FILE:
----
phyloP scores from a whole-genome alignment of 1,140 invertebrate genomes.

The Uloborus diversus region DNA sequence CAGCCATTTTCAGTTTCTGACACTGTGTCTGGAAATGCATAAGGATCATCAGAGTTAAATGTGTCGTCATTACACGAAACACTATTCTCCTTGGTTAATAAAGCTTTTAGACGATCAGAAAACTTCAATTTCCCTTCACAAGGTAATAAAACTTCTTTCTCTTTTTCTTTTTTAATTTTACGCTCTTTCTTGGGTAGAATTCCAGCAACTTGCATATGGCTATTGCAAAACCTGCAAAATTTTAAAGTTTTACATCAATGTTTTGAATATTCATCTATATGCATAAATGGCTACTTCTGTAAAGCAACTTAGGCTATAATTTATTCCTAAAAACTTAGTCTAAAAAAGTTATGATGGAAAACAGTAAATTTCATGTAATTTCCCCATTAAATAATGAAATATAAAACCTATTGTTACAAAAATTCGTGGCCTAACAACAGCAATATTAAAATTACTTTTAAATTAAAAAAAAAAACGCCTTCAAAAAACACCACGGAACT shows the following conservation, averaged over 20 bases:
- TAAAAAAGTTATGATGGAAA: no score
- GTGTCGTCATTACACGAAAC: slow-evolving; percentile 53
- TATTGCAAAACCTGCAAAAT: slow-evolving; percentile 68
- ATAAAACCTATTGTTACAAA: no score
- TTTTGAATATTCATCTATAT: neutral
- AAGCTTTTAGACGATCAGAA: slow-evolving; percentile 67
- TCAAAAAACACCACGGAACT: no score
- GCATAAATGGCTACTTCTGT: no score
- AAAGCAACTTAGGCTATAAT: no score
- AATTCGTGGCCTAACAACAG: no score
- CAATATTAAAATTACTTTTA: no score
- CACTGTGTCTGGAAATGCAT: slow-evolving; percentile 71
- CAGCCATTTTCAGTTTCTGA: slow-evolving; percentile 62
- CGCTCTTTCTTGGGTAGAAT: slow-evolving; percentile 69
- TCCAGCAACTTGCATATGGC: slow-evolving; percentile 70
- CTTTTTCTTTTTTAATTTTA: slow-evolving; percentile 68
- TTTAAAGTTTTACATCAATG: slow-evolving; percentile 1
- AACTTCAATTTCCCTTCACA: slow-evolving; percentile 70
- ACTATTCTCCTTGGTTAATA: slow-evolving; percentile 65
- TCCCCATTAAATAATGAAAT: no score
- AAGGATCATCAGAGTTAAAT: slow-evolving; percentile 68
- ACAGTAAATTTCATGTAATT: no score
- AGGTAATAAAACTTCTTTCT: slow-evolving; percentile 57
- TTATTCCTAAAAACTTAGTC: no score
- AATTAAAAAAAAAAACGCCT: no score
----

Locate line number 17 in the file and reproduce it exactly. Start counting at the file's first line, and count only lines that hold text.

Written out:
- TCCAGCAACTTGCATATGGC: slow-evolving; percentile 70